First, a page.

A. Prosecutorial Misconduct

Petitioner argues that the prosecution's failure to disclose exculpatory evidence prior to trial violated his constitutional right to a fair trial. Indeed, the suppression by the prosecution of evidence favorable to an accused violates due process. Brady v. Maryland, 373 U.S. 83, 87, 83 S. Ct. 1194, 1196, 10 L. Ed. 2d 215 (1963). However, "[w]here defendants have ready access to evidence that may be exculpatory, they cannot complain that it was withheld in violation of Brady." United States v. Jones, 712 F.2d 115, 122 (5th Cir. 1983).

In the instant case, the allegedly undisclosed evidence was the result of a blood-alcohol test administered to petitioner at Good Samaritan Hospital on the night of his arrest. This record was readily accessible to either party, and could easily have been obtained by defense counsel. In fact, the trial record reflects that it was obtained by defense counsel. Pursuant to a subpoena issued by the trial judge, defense counsel had obtained petitioner's past medical records from Northport VA Hospital, Kings Park Psychiatric Hospital, and the records of his admission to Good Samaritan Hospital on the night of the arrest. Tr. at 107-108, 152-154. It was from defense counsel that the prosecution acquired some of these records, including the one at issue. See Tr. at 107-108.

Whether the prosecution acquired the test result from defense counsel or through its own efforts, the test result could have been obtained by either party through diligent discovery. Nothing in the record indicates otherwise. Accordingly, there was no Brady violation.

B. Ineffective Assistance of Counsel

Petitioner asserts that had his attorney not made errors prior to and during trial he would not have been convicted. He points to three errors: (1) counsel's failure to object to the prosecution's withholding of evidence; (2) counsel's failure to conduct a factual or legal investigation to determine whether a defense other than insanity could be developed, and (3) counsel's failure to object to the charge to the jury on intoxication.

In order to show ineffective assistance of counsel, a petitioner must demonstrate: (1) that counsel's representation fell below an objective standard of reasonableness, and (2) that there is a reasonable probability that, but for counsel's error, the result in the proceeding would have been different. See Strickland v. Washington, 466 U.S. 668, 687-96, 104 S. Ct. 2052, 2064-69, 80 L. Ed. 2d 674 (1984). Petitioner must overcome "a strong presumption that counsel's conduct falls within the wide range of reasonable professional assistance." Id. at 689, 104 S. Ct. at 2065.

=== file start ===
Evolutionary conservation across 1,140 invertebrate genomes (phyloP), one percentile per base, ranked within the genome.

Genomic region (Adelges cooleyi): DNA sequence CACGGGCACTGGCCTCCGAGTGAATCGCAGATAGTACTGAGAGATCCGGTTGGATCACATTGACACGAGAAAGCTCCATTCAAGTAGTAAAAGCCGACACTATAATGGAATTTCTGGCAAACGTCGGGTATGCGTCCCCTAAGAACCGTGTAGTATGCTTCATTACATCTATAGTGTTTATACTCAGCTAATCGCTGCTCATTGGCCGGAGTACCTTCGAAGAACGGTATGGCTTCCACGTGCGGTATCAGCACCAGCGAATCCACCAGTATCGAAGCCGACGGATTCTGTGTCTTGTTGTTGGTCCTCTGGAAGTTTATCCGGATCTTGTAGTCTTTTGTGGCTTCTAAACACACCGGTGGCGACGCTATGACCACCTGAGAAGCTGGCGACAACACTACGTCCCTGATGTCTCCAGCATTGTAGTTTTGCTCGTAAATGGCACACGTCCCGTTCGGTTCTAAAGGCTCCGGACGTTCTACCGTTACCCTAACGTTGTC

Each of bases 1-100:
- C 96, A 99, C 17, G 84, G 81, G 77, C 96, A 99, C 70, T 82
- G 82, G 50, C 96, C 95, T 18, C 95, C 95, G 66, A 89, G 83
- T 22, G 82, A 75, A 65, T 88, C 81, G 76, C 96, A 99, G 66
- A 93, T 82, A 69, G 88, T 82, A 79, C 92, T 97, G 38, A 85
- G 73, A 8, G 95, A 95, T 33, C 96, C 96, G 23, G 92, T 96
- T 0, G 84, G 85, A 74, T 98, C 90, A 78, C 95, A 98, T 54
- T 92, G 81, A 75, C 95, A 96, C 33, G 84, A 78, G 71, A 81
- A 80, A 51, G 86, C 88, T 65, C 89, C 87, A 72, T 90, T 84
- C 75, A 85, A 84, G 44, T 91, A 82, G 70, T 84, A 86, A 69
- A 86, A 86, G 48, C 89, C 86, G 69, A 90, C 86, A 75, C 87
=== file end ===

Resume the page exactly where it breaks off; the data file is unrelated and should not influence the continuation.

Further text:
1. Failure to Object to Withholding of Evidence

Because the Court has determined that the prosecution did not improperly withhold evidence at petitioner's trial, defense counsel's decision not to raise that issue with the trial judge was not an unreasonable one, and petitioner was not prejudiced thereby.

2. Failure to Investigate Potential Defenses

Petitioner claims that counsel failed to conduct a factual or legal investigation sufficient to determine whether a defense other than insanity could be developed.

The Constitution imposes on counsel a duty to "make reasonable investigations or to make a reasonable decision that makes particular investigations unnecessary." Strickland, 466 U.S. at 691, 104 S. Ct. at 2066. If counsel chooses one particular defense over others, his decision not to investigate those not chosen must be "assessed for reasonableness in all the circumstances, applying a heavy measure of deference to counsel's judgement." Id.

Although the petition does not specify which defenses petitioner believes his attorney should have "developed," a review of the record indicates that counsel could have pursued an insanity defense or an intoxication *83 defense. Counsel chose to pursue the former, and not the latter. Presumably, petitioner would argue that, had his attorney conducted a proper investigation, it would have been clear that the latter was the more appropriate defense.